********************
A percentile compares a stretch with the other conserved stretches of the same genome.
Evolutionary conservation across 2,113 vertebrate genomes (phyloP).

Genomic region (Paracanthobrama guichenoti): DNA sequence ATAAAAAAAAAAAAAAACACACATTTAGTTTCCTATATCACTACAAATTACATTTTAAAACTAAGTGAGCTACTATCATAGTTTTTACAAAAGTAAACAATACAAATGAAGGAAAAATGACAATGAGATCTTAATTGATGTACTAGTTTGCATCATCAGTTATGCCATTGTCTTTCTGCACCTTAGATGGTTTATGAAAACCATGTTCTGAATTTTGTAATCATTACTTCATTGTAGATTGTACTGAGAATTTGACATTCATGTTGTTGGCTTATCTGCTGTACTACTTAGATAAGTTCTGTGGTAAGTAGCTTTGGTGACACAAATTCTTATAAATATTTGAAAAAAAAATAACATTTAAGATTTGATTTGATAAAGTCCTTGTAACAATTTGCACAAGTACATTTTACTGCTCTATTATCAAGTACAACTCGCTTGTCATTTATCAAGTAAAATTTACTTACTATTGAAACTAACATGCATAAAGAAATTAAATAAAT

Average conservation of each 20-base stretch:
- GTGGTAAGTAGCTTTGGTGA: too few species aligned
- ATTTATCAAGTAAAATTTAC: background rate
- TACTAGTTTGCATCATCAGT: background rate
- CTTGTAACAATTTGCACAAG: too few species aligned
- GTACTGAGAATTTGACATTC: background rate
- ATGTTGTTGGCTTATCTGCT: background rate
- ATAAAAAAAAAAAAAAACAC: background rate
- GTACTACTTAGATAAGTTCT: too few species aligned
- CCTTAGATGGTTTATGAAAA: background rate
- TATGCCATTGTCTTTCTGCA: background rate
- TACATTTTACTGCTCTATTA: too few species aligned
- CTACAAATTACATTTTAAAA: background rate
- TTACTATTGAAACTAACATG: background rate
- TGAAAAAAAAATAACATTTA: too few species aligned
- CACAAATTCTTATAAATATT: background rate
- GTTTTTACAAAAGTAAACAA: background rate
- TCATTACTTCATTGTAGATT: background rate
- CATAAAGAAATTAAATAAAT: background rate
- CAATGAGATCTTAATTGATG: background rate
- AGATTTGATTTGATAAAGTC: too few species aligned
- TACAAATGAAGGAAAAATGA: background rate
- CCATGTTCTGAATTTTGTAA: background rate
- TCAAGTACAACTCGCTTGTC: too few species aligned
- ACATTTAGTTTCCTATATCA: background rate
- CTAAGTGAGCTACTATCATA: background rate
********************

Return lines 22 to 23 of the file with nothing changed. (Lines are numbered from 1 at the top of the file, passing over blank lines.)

- CATAAAGAAATTAAATAAAT: background rate
- CAATGAGATCTTAATTGATG: background rate